A layer of complication that exists for us women of color is that when we are assaulted by men from our own communities, we feel an added layer of shame, a fear of not wanting to expose this person because we know that we are never seen as individuals, rather we are each seen as representative of the community as a whole. In addition to the shame I felt in having been molested, was the feeling that it was my fault (and no one bothered to tell childhood me otherwise), and I saw no justice brought to either party, there was also a shame I felt in knowing that if I shared my experience with the wrong person, they would dismiss it as expected from Iranian men, from Muslim men.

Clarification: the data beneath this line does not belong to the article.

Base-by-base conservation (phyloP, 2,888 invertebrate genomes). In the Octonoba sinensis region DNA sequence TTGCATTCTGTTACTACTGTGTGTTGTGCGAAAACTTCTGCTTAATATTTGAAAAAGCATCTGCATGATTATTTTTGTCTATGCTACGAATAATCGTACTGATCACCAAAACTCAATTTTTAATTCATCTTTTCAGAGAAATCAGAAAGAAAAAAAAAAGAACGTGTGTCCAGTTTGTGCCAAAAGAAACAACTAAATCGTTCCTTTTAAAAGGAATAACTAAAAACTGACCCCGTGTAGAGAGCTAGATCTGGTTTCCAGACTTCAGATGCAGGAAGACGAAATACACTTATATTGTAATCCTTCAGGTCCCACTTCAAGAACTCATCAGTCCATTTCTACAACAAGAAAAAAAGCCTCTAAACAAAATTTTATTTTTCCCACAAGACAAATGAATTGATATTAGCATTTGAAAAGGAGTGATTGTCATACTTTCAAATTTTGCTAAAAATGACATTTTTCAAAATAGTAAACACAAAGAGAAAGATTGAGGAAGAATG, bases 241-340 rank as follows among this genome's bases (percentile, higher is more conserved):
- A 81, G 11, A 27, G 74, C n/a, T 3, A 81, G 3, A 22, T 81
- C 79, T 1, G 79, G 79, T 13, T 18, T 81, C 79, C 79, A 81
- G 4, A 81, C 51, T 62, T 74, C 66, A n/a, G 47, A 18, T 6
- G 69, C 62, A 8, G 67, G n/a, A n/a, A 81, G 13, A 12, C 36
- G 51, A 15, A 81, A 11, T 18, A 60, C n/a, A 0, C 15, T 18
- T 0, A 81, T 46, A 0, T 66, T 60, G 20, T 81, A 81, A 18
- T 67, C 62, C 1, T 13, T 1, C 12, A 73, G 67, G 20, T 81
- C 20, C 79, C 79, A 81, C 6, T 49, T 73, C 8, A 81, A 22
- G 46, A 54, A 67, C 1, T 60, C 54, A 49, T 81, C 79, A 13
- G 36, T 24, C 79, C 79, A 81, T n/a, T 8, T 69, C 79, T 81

In fact, at age 13, I almost did come out publicly as a survivor. My 8th grade English teacher tasked us with writing our memoirs. I had decided to write about men in my life, and one of my essays was about my experiences as a younger child, as a survivor.

Man hamintor.

Me too.

My teacher was a white woman, someone who had demonstrated at times that I was not necessarily her favorite, but her reaction to my theme revealed her truth to me. She asked us to share the theme for feedback, and when I revealed mine, she said she imagined men in my religion and culture oppressed women (her exact words have escaped me these 20+ years later, but that was the clear message, and she did not share her thoughts in any hidden way or coded language).

I didn’t miss a beat, telling her that was racist and an assumption. She became defensive. I changed my theme and wrote a completely made up memoir.